Orson Welles first gained national notoriety with his astounding radio broadcast on October 30, 1938. Radio was the big deal back then and Welles conceived a retelling, of sorts, of the H.G. Welles classic, ‘War of the Worlds’. In his adaptation for radio, Welles broke the sequence of events down into discrete parts – complete with sound effects and on-the-scene news reports of the invading aliens.
The result was cataclysmic panic as listeners tried to discern what was happening from the sonic clues being offered. And it set the wheels in motion for a new kind of theater.
In Citizen Kane, his first stab at directing a motion picture, Welles was similarly innovative. The plot proceeds as a retelling of a man’s life through the artifacts he left behind. It has that yearning after transience that adults often learn to suppress. “Maybe Rosebud was something he couldn’t get, or something he lost,” says Thompson, the reporter assigned to the puzzle of Kane’s dying word. This reporter triggers every flashback, yet his face is never seen.
The surface of the movie is as much fun as any movie ever made. Its depths surpass comprehension. Citizen Kane is more than a great movie; it is a gathering of all the lessons of the emerging era of sound, just as “Birth of a Nation” assembled everything learned at the summit of the silent era.
The structure of Citizen Kane is circular and it adds more depth every time it passes over the life of its protagonist. The movie opens with newsreel obituary footage that briefs us on the life and times of Charles Foster Kane. This footage, with its portentous narration, is Welles’ bemused nod to the “March of Time” newsreels then being produced by another media mogul, Henry Luce. Thus we begin an interweaving series of vignettes, each offering a different take on this great man’s life. In a way, the structure is reminiscent of Akira Kurosawa’s haunting Rashomon, where one story is told from four different points of view.
Along with the personal story is the history of the period. Citizen Kane covers the rise of the penny press, the Hearst-supported Spanish-American War, the birth of radio, the power of political machines, the rise of fascism and the growth of celebrity journalism.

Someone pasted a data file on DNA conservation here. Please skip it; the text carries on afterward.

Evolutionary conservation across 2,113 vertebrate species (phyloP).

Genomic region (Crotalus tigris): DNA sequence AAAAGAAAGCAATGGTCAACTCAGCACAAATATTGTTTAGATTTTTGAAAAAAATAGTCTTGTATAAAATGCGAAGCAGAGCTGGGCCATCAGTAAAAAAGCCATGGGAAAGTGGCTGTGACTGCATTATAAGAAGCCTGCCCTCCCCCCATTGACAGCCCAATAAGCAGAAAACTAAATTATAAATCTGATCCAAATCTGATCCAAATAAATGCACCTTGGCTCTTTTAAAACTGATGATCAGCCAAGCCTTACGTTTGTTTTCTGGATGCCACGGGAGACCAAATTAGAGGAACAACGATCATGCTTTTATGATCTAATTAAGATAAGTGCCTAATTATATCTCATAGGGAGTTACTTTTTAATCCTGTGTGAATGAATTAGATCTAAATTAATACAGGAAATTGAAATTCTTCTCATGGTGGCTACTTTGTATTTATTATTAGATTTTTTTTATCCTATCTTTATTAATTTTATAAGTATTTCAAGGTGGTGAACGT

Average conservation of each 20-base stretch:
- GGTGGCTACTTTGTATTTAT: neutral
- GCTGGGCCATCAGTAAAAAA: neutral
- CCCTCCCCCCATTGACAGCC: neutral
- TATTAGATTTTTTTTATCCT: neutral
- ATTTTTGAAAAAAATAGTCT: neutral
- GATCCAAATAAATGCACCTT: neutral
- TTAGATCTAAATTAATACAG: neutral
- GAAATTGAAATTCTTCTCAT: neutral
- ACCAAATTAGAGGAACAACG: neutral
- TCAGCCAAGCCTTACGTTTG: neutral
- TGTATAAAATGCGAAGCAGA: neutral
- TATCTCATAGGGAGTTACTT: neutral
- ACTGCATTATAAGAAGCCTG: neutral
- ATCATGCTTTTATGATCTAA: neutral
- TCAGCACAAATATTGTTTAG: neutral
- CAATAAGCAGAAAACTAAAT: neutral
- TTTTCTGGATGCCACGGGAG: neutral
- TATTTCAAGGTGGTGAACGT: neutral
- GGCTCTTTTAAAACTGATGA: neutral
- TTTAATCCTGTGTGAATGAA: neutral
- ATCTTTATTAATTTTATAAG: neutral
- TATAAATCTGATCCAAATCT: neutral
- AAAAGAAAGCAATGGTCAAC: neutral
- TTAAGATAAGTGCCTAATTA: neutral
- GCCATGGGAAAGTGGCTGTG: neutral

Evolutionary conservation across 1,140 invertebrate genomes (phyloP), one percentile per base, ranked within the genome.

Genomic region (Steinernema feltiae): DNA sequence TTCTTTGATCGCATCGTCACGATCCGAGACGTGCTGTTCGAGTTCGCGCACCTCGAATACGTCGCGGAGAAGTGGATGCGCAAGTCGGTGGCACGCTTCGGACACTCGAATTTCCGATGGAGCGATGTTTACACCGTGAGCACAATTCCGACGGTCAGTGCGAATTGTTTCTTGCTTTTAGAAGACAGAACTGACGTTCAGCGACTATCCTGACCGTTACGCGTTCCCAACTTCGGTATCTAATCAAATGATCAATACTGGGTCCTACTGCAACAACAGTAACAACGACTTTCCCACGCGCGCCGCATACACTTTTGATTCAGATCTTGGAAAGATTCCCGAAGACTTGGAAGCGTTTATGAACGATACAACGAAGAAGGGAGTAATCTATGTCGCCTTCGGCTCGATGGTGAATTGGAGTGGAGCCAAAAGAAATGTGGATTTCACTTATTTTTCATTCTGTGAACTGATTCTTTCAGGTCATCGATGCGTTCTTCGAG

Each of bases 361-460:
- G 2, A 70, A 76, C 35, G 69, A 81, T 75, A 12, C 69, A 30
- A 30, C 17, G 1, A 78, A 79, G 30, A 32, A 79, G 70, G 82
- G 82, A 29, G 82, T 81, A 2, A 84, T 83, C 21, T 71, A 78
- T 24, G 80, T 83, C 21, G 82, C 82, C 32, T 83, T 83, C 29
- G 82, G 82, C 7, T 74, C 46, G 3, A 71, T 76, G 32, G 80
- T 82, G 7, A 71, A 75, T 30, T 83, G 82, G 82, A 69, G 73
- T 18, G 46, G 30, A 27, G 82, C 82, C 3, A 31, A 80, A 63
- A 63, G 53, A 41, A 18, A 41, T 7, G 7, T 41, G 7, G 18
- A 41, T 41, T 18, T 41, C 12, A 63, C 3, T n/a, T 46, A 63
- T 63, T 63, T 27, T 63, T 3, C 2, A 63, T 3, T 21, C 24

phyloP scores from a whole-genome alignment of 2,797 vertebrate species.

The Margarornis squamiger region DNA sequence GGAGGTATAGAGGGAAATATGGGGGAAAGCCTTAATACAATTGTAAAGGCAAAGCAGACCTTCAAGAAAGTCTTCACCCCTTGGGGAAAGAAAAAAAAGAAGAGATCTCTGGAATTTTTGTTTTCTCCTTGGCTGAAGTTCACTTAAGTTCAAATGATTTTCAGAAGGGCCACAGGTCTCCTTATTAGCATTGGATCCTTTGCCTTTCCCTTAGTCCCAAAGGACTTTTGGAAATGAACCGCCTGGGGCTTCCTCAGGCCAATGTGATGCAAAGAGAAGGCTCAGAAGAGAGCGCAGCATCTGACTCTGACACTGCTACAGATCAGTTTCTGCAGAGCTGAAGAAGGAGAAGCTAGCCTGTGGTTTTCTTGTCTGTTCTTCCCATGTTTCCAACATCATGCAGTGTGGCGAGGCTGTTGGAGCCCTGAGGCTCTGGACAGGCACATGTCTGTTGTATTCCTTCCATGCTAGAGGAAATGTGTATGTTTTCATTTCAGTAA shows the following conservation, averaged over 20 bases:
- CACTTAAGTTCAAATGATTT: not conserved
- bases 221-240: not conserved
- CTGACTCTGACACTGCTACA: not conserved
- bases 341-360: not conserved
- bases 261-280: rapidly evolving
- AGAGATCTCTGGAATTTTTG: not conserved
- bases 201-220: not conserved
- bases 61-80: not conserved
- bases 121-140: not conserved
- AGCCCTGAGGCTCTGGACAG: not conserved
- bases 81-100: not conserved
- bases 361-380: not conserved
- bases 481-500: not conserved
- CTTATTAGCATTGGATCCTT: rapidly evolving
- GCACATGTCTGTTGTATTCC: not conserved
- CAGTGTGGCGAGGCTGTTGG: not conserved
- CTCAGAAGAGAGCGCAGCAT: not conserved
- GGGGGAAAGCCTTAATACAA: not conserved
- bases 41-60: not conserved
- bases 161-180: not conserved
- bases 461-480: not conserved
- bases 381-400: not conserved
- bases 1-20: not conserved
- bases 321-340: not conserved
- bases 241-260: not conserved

In the context of the film, we come to see that the sled is not the answer. Citizen Kane explains what Rosebud is, but not what Rosebud means. The narrative design of the film shows how our lives, after we are gone, survive only in the memories of others, and those memories butt up against the walls we erect and the roles we play.
There is a wonderful and telling image in Citizen Kane that might be easily missed. The tycoon has overextended himself and is losing control of his empire. After he signs the papers of his surrender, he turns and walks into the back of the shot. Deep focus allows Welles to play a trick of perspective. Behind Kane on the wall is a window that seems to be of average size. But as he walks towards it, we see it is further away and much higher than we thought. Eventually he stands beneath its lower sill, shrunken and diminished. Then, as he walks towards us, his stature grows again. A man always seems the same size to himself, because he does not stand where we stand to look at him.
Thompson, the reporter, never does find out what Kane meant by Rosebud. Giving up the quest, he is leaving Kane’s abandoned castle, Xanadu, when the camera pans over a scene of some workers burning some of Kane’s less valuable possessions. In the fire is the sled that Kane was riding the day his mother sent him away. Painted on the sled is the name Rosebud.
One can see many parallels between Citizen Kane and our own lives today. This nation that fostered checks and balances seems more polarized than at any time in our history. Kane has the plutocrat’s obsession with trying to control those around him in the way he controls his media empire, whose purpose in turn is to control the way people think. And this is the unspoken moral of Citizen Kane: a terrible tragedy of ownership and egotism – a narcissistic drowning made possible by sycophants and selfishness.